ASEAN’s economic performance continues to outpace the rest of the world with the Asian Development Bank predicting that GDP in ASEAN countries will grow 5.3% in 2013 and 5.6% in 2014. This impressive performance and the even greater prospects that will emerge following the introduction of a single market resulting from the introduction of the ASEAN Economic Community (AEC) at the end of 2015, are shaping the Region as a key investment opportunity.
Member states are already making good progress towards economic integration. ASEAN Secretary General, H.E. Le Luong Minh, has said that almost 80% of the measures in the ASEAN Economic Community Blueprint agreed in 2007, have now been implemented.
An important landmark has been reached in 2013, with the ASEAN Agreement on Movement of Natural Persons which eases entry by citizens of member states to other Southeast Asia countries and provides agreement on their length of stay.
Of equal significance is the completion in 2013, of pilot tests of the online ASEAN Single Window customs data transfer system, following agreement on its final design in 2011. The Single Window connects individual countries’ computerised systems and supports the exchange of intra-ASEAN certificates of origin and customs declarations documents. The system is now being expanded to include other types of data and will do much to end cross-border delays.
Over the next 20 years, Southeast Asia will be one of the world’s fastest growing consumer markets with ASEAN members’ GDP forecast to rise more than fourfold to US$10 trillion by 2030. The combined GDP of member nations is already significantly larger than India’s economic output and by 2018, it will exceed that of Japan according to US industry analyst IHS Global Insight.
The AEC will unleash a new era of growth by creating a competitive market of more than 600 million people in the ten member countries comprising Brunei Darussalam, Cambodia, Indonesia, Lao PDR, Malaysia, Myanmar, the Philippines, Singapore, Thailand and Vietnam.
Economic integration through a range of measures including tariff reductions and streamlining of administrative procedures, aims to enable an easier movement of goods, services, investment, capital and people across the Region. This will open up new markets for companies in member states and new ways to operate supply chains.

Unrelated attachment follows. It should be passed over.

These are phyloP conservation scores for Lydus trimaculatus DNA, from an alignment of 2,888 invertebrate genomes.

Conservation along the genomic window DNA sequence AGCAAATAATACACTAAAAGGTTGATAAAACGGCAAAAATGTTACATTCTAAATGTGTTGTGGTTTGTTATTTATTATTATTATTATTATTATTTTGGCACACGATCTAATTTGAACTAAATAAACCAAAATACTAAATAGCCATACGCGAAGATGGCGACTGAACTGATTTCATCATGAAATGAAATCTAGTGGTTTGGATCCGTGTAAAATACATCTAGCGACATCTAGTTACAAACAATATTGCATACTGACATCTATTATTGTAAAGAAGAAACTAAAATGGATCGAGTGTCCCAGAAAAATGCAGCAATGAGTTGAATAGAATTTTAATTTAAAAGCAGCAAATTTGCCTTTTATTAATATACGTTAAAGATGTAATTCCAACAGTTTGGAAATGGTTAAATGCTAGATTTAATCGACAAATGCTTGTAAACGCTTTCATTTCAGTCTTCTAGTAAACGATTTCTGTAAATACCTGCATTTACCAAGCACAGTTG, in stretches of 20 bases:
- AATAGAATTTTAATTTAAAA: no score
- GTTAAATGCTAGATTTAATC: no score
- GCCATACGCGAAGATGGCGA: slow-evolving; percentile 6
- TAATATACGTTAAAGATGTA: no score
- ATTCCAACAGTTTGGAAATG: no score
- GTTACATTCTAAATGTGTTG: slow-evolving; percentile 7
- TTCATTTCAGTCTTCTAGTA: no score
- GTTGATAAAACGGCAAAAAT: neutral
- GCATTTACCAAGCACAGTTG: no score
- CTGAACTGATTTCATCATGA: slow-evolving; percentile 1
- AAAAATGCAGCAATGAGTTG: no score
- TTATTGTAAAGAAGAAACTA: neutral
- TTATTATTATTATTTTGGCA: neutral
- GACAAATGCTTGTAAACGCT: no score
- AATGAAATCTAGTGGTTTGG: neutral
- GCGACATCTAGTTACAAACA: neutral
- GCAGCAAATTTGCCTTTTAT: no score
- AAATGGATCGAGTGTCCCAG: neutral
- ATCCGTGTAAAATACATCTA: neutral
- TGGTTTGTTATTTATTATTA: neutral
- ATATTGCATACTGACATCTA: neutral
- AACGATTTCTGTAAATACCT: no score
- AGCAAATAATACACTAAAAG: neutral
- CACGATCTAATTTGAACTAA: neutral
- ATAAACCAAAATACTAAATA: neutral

Intra-ASEAN trade is steadily improving and is likely to gather pace in the next few years. The Region is already Thailand’s largest market, for example, absorbing 23% of the country’s exports.
According to former ASEAN Secretary General, Dr Surin Pitsuwan, the movement of goods and services among ASEAN countries represented 25% of the total US$2.8 trillion trading volume in the Region during 2012. After the implementation of the AEC in 2015, he expects that intra-ASEAN trade will increase to 30% and touch 35% five years later.
The momentum is seen in the growing number of cross-border investments as well as merger and acquisition activity seen in banking, manufacturing, transport and communications sectors.
For international as well as regional investors there are many opportunities opening in an area that will be able to be addressed as a single market. Integration of the diverse economies promises to make ASEAN much more competitive in attracting global investment and as a location for establishing manufacturing operations.
The Region’s increasing focus on infrastructure including major telecoms developments, roads, railway and ports projects also promised to nurture a much improved environment for export industries.
Astute pathfinder investors from the mining sector, manufacturers and technology industries are already flowing into the area. In 2012, the Region was the only part of the world to experience an increase in Foreign Direct Investment (FDI). This followed a record inward flow of FDI in 2011.
This is a time of positive and accelerating change, as new growth and development strategies are implemented to sustain economic and social progress. ASEAN countries are as a result, likely to play a far more significant role in the global economy as the 21st century unfolds.
Myanmar’s geographic position, for example, could in the long term prove as important a factor as the opening of its economy to greater foreign investment. The country provides the only land bridge between South Asia and Southeast Asia via its borders with India, Bangladesh and China, Thailand and Lao PDR.
ASEAN, longer term, is looking to become an even more dynamic and mainstream global supplier. It wants to ensure that its internal market will remain attractive to foreign investment. In view of this need, member states are already looking beyond the bounds of the forthcoming AEC.
In addition to its focus on economic integration, ASEAN member states, Brunei Darussalam, Malaysia, Singapore and Vietnam are negotiating a Trans-Pacific Partnership (TPP) Free Trade Agreement with seven countries comprising the US, Canada, Chile, Peru, Mexico, Australia and New Zealand.
Negotiations are also continuing to set up the Regional Comprehensive Economic Partnership (RCEP). This is designed to link ASEAN’s ten member countries with New Zealand, Australia, South Korea, India, Japan and China into one regional Free Trade Agreement. Together, these countries account for almost half the global population and about a third of global output.
The TPP and RCEP are very ambitious regional trade arrangements that will involve complex negotiations. Alongside the inauguration of the ASEAN Economic Community, a successful conclusion to these additional negotiations will propel ASEAN countries into an era of growing prosperity and opportunity.